But though our rulers seem to know virtually nothing, they have all displayed a remarkable zeal and curiosity for knowing what everyone, almost literally, has been saying at any time. It started in 1970, with the plan of leading young conservative Tom Charles Huston to bug, spy, and burgle potentially dangerous radicals and dissenters. But the burning zeal for knowing everyone else's business hardly stopped with radicals. The "enemies" list, to be royally "screwed" by the White House, had scarcely a radical on it, featuring instead highly conservative Democrats, from the Meanyite labor leader Alexander Barkan to the dessicated old moderate Max Lerner. But pretty soon our rulers began to bug not only extremists and moderates, but their very own aides ("for their own protection", intoned Henry Kissinger) and finally each other. And, now, to top it off, we find Mr. Nixon automatically bugging everyone he has come into contact with, including himself: ostensibly for the sake of future historians! We can imagine some poor doctoral candidate a few decades from now, dutifully spending six years of his life doing nothing but listening to Nixon's interminable tapes. If Sartre had written NO EXIT now, he could have included that scene in his definition of Hell.
WHITE HOUSE SPONTANEITY
All this conjures up what must have been—and still is—the delightfully spontaneous spirit within the White House, as its various denizens meet to reason together, to learn about problems, discuss policies, etc. Everyone, including the President is secretly taping everyone else; nobody asks or tells anyone anything—and our future historian can delightedly listen to an endless litany of evasive and meaningless jargon about "time frames", "inoperative memos" and "unviable options." And when the pressure gets too great, they can always confide in good old Grandpa "Dick" Moore, who at 59 looks 89 (and who is still, ye gods! one of our rulers) secure in the knowledge that Dick can scarcely remember where his office is in the morning. (So long, of course, as kindly old Dick doesn't have a tape secreted on his person.) And secure in the knowledge, too, of the kind of advice that Dick is likely to give: "Heh, heh, young feller, go thou and sin no more." All this topped by our new image of Mr. President, his every grunt preserved for posterity and/or detailed reexamination. Only a Terry Southern-style movie can do justice to the bizarrerie of the whole scene; we are reminded of the seemingly wild fantasy of THE PRESIDENT'S ANALYST, where the President turns out to be a literal robot with wires leading out of his head. Who's getting those tapes?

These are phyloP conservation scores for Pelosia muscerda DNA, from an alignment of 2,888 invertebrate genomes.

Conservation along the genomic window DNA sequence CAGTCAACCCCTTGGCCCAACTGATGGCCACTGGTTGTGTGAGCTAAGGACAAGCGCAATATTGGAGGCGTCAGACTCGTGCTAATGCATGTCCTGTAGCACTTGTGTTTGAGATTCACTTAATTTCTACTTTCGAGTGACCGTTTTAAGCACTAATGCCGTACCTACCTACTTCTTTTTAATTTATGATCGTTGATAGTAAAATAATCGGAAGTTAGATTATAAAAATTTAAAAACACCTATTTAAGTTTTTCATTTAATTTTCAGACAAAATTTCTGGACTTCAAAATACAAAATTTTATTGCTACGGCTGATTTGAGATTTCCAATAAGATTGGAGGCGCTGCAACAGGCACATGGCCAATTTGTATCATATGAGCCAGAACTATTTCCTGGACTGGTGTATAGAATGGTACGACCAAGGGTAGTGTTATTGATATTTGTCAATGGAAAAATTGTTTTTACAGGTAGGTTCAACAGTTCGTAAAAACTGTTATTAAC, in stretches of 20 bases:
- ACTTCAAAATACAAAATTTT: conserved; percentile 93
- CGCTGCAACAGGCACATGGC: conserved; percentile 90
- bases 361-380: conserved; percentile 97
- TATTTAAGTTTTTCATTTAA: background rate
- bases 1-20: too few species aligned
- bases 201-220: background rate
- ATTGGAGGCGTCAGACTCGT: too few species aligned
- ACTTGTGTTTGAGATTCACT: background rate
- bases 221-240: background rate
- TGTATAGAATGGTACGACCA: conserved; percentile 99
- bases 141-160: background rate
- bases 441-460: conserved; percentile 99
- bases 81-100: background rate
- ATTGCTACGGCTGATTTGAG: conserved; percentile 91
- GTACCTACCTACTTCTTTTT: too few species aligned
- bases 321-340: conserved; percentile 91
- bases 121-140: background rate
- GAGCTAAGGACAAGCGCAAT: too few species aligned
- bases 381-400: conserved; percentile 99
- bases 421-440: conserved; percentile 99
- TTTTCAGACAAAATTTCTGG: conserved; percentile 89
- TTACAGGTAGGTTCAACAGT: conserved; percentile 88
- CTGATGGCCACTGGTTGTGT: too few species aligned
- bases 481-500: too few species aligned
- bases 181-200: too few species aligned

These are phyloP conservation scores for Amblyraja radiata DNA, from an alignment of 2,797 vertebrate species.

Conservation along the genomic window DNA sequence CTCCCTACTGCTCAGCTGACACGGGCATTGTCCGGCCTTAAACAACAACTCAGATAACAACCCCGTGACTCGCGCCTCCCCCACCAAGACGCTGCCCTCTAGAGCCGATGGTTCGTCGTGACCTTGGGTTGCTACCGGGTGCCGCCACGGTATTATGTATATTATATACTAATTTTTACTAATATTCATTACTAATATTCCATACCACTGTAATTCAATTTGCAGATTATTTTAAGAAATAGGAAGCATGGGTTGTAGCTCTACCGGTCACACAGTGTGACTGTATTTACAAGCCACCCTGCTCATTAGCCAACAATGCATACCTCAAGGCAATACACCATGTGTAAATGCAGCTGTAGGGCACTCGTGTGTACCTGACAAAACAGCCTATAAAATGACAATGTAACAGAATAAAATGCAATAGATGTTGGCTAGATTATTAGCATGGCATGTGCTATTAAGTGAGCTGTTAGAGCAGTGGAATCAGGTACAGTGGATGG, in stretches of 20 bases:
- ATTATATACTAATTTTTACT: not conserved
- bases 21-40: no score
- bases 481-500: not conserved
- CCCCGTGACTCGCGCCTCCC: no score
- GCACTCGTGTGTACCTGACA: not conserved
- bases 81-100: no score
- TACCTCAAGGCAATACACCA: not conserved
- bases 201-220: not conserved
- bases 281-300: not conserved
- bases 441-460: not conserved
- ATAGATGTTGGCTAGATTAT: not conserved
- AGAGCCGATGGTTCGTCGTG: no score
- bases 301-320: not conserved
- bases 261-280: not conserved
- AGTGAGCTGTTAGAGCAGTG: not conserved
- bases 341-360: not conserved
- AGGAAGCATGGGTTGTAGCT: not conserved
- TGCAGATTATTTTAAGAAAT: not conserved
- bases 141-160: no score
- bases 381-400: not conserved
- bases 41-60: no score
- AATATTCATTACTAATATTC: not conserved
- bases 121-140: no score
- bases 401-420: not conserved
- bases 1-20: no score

Query to our "limited government" friends: after Watergate, do you still revere our rulers? Can you still hold that they have superior knowledge or wisdom to make any decisions whatever? Wouldn't we all be better off if the White House became an empty monument to a grisly past, and our Nixonian rulers were turned loose to seek honest employment—provided they can stay out of jail?
Dr. Rothbard's viewpoint appears in this column every third month, alternating with the viewpoints of Tibor Machan and David Brudnoy.
This article originally appeared in print under the headline "Viewpoint: Watergate, and the Argument from Knowledge".